3 Effective Ways to Stay Committed to Your Goals


Whether it’s training for a marathon, losing weight, or even getting in shape for a marathon, many of us have tried to attain and fallen short of many of our goals. You may have heard the popular analogy, “Life is a marathon, not a sprint.” It’s a popular cliche, and the reason it’s so overused is that it’s true.

In fact, many of us treat most of our lives like a sprint, especially when it comes to goal-setting. Most individuals aren’t happy making progress. Instead, they feel like failures if they don’t hit their goals every time – often leading to an “all or nothing” mentality.

With the “all or nothing” mentality, it’s not uncommon for individuals to fall short and not have the strength to start again. However, if you want actually to hit your goals, it’s essential to incorporate a strategy that focuses on progress, not perfection. Below, we’ve listed 3 effective ways to pursue and stay committed to your goals.

  1. Don’t be Afraid to Start

    It’s human nature to have a fear of failure. We want to start a task, commit to it, and finish it without making any mistakes along the way. However, the path to success in any goal is rarely straightforward. Every one of us will falter at one point or nothing. Still, that should be no excuse for getting started.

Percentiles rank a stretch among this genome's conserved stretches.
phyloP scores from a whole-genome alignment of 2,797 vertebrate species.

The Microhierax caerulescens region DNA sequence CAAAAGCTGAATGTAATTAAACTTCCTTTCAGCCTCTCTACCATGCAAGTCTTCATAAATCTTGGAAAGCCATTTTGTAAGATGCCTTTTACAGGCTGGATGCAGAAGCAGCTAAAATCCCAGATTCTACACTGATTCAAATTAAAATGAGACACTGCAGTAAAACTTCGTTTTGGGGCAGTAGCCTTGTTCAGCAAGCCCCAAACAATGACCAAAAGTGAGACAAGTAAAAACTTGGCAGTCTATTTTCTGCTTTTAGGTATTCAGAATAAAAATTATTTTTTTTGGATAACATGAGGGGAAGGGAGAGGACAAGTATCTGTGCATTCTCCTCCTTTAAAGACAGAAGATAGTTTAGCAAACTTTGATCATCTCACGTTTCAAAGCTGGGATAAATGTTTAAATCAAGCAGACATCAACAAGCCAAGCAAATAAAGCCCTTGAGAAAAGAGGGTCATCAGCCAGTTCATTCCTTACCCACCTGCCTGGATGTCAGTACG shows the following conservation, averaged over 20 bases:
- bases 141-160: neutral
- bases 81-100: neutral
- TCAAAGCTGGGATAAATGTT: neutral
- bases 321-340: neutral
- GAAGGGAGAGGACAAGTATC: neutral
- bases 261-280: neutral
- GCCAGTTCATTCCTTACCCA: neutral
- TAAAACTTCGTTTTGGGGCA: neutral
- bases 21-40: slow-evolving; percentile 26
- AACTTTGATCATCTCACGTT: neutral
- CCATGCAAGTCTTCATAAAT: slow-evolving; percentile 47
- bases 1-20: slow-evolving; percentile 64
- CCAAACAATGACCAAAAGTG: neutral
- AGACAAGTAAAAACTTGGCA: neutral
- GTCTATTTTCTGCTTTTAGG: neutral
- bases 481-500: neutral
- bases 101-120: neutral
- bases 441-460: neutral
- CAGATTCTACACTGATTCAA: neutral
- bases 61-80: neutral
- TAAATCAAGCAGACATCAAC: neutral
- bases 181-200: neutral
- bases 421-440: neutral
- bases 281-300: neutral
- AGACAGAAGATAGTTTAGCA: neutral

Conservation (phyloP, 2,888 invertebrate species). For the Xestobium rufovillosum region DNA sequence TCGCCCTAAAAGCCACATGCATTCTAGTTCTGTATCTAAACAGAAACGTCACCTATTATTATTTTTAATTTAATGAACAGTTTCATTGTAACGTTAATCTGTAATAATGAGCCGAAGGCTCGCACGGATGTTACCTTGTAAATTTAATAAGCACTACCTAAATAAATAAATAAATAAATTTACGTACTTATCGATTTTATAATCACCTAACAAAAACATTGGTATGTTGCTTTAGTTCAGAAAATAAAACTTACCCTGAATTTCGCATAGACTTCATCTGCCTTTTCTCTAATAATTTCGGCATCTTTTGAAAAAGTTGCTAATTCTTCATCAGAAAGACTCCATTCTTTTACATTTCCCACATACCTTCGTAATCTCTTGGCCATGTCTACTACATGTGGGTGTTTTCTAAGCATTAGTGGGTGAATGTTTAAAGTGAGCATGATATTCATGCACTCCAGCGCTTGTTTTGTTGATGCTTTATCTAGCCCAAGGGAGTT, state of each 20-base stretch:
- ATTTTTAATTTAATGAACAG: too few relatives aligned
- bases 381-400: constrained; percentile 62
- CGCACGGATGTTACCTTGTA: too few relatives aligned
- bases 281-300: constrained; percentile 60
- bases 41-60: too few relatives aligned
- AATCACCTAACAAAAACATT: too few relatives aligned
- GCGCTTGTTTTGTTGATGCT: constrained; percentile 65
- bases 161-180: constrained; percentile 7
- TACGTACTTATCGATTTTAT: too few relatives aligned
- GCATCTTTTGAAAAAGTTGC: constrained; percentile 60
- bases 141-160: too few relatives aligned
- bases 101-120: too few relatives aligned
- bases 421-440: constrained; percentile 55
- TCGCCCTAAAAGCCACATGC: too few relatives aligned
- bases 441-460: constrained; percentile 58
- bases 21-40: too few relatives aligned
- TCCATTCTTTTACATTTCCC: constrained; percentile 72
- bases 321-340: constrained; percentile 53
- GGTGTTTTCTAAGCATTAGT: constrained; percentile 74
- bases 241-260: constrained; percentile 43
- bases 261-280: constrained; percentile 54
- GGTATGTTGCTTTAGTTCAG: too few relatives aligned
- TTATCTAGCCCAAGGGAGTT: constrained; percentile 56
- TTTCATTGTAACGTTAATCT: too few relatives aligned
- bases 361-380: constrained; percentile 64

Perfect conditions do not exist, and if you have a goal, like running in the Covenant Health Knoxville Marathon, you’ll be grateful you started. Getting started only involves clarifying your goal and taking the first step. 

    Staying on the path to this goal is the difficult part, and it’s what we will explore next.

  2. Set Short and Long-Term Goals.

    There’s a famous quote by Desmond Tutu where he asks, “How do you eat an elephant?” The answer: “One bite at a time.” Everything worth accomplishing is daunting at first. However, even an impossible-seeming task can be accomplished with the right short and long-term goals.

    Personal trainer, life coach, and Fort Sanders Health and Fitness Center affiliate Chris O’Hearn offered his insights on setting goals. As he said, I have seen people overly focused on the short win rather than the long game for most of my personal training and life coaching career. Their goal is to be ready for summer in the next two months. They want to lose that weight as quickly as possible, they want to train for that marathon and conquer what they never thought they could – those are amazing things. But, I ask, “What happens after?” and I get similar answers ranging from, “I don’t know.” to “I’ll worry about that later.” and even to “What else do I need to do?”